Since I'm a Canadian, I'm probably not wired into the discussion that seems to be happening here. There seems to be two problems being argued here in the reviews:
1) The current legal decisions that public money can not be used to fund any particular religion. This is an ongoing area of dispute as governments at all levels attempt to determine what constitutes an establishment of religion.
2) Various non-government organizations attempting to use as inclusive a term as possible.
Since the first item is legal issue that depends on the way that the US Constitution is read and affects how governments spend tax dollars, it doesn't have much to do with what the greeter at Walmart says. And that, it seems, is where the current discussion is focussed.
And I'm not clear what the fuss is. I agree, some things are dumb: It's not a "Holiday Tree", it's a "Christmas Tree" just like "Turkish candy" and "French fries" are what they are called.
However, at the risk of pointing out the obvious: Walmart is not a Christian organization. Nor are governments--people are Christians, not organizations. It's not surprising then that, as a business rather than a Christian organization, Walmart might choose to greet customers with a term that includes as many of their customers as possible.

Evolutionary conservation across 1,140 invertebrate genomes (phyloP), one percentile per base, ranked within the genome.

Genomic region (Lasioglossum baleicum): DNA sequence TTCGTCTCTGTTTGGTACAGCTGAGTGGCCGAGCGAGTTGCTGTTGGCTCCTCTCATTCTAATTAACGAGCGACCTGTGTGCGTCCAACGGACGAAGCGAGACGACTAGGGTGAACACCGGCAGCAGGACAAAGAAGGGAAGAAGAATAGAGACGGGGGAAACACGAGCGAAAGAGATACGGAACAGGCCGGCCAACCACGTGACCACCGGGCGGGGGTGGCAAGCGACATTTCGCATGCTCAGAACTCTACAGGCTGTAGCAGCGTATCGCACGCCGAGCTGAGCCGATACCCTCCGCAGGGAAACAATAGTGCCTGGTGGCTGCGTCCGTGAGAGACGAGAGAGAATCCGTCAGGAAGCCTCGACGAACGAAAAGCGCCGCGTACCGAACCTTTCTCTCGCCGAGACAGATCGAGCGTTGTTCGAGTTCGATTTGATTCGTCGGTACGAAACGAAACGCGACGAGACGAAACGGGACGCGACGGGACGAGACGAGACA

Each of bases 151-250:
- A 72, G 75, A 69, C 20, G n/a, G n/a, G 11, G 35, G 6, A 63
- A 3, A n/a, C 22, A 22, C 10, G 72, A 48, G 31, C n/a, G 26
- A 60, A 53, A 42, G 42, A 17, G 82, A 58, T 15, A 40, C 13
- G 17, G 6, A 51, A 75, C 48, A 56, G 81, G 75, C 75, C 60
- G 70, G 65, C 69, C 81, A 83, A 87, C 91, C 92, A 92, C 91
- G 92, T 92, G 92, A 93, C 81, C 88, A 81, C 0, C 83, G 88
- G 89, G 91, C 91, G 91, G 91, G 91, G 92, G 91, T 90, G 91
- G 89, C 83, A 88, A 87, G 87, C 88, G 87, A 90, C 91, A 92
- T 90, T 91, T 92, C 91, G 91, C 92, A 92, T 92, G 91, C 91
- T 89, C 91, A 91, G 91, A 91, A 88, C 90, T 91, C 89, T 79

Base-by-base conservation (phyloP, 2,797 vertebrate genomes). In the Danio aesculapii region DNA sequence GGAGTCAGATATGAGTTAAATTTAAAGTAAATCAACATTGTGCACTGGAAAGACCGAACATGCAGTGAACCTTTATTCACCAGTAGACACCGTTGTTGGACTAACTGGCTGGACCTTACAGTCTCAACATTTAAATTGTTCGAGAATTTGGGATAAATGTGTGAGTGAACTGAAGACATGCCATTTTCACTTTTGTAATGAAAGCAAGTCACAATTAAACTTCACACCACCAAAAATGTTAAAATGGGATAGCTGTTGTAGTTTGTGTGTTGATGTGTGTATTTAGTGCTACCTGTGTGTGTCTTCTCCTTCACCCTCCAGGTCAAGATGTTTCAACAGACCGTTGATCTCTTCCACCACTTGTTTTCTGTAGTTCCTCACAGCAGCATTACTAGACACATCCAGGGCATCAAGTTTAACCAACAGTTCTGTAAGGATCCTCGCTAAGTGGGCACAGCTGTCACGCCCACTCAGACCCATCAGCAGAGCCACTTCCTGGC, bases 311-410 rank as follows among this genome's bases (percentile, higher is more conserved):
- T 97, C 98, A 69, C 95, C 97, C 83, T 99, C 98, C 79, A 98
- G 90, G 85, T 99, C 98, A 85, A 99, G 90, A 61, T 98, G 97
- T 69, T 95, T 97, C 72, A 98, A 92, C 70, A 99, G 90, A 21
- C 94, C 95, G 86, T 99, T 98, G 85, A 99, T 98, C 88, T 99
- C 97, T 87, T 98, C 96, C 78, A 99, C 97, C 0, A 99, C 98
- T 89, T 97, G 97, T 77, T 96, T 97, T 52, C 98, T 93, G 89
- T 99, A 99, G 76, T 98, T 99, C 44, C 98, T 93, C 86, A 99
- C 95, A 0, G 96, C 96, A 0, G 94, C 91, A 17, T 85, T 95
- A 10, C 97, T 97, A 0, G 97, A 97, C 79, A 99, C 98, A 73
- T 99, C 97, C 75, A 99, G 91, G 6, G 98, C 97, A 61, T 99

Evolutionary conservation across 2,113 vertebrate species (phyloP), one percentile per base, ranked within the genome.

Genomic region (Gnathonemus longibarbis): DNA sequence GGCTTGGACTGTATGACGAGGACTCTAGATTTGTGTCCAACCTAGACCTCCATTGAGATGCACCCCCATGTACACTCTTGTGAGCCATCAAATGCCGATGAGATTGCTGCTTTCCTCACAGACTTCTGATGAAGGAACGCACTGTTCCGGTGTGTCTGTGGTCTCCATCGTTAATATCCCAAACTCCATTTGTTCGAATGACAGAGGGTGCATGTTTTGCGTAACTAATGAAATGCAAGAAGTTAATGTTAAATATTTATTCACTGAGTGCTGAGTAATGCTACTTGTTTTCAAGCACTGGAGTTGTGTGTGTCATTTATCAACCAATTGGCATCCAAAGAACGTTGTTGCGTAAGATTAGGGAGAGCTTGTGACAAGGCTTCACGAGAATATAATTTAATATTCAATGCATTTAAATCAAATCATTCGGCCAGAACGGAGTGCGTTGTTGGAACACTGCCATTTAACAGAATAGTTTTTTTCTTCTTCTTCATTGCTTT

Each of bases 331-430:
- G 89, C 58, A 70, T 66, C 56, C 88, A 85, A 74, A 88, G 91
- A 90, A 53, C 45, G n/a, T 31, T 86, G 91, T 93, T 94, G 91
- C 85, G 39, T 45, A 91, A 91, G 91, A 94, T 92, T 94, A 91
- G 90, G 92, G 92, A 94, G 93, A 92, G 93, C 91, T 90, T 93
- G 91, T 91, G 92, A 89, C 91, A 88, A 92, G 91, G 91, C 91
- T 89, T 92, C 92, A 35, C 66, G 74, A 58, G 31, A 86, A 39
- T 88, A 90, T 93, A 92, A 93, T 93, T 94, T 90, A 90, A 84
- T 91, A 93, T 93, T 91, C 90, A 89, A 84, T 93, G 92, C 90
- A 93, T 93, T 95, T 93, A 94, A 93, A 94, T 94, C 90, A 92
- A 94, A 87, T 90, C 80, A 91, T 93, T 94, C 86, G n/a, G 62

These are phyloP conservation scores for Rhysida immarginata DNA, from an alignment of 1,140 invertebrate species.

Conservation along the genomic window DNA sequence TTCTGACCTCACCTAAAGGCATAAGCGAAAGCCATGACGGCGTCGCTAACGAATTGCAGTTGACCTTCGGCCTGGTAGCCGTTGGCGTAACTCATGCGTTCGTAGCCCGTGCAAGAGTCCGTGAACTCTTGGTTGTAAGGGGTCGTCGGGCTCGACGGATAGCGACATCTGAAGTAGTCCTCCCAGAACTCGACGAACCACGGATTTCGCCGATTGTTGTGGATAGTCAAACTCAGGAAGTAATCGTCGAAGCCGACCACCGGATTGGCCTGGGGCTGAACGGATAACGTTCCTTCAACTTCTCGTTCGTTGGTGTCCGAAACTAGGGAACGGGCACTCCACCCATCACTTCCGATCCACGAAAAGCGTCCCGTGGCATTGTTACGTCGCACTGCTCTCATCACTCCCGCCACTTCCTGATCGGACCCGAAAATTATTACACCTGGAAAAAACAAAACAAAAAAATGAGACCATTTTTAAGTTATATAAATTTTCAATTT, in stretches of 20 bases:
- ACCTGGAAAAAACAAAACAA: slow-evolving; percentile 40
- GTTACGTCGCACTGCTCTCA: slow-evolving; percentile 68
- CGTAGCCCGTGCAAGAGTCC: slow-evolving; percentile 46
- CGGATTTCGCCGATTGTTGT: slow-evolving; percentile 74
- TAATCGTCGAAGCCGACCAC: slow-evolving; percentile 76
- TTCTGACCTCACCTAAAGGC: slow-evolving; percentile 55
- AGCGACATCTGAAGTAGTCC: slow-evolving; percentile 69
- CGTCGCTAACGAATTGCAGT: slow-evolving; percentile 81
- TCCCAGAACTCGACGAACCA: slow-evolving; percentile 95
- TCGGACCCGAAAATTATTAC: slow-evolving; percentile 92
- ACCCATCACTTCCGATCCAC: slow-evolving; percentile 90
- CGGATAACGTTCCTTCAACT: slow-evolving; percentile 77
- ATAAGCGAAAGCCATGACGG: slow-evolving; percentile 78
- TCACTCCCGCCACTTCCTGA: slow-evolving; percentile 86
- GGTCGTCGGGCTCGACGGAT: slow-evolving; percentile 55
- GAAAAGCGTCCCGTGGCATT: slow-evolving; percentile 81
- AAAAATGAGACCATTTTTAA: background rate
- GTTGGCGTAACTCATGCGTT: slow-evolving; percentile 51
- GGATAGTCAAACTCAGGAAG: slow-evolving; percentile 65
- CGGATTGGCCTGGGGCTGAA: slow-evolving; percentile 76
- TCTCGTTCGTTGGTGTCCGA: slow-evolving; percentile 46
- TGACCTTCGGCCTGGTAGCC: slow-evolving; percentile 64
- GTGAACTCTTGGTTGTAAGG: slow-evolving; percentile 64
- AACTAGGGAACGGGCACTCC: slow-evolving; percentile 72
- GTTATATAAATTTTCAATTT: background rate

There also seems to be a misconception that people avoid saying "Merry Christmas" because they don't want to offend others. Let me use an anology: My mother brought me up to show good manners and respect to others. No one who uses "Happy Holidays" is suggesting that others will be offended by using "Merry Christmas" (at least, no one with a brain). In the same way, I use "Please" and "Thank you" not because their ommission will offend anyone but because omitting those courtesy terms shows a lack of respect to others. In the same way, I might use "Happy Holidays" to those of my friends who are non-Christians as a way of showing respect for their traditions (even if I don't share them). I suspect that commercial organizations follow the same line of thought. It's not offending others that worries them so much as showing some respect for other's differing beliefs.
In fact the only people who seem to be offended in this discussion are those who insist that everyone must wish them a "Merry Christmas." It seems to me that insisting that people say "Merry Christmas" because 85% of the population is Christian is an odd thing to demand in a nation that values free speech. It seems to me that insisting that everyone who enters Walmart be greeted with "Merry Christmas" because I'm a Christian is--well--un-Christian.
I think I must be missing the point.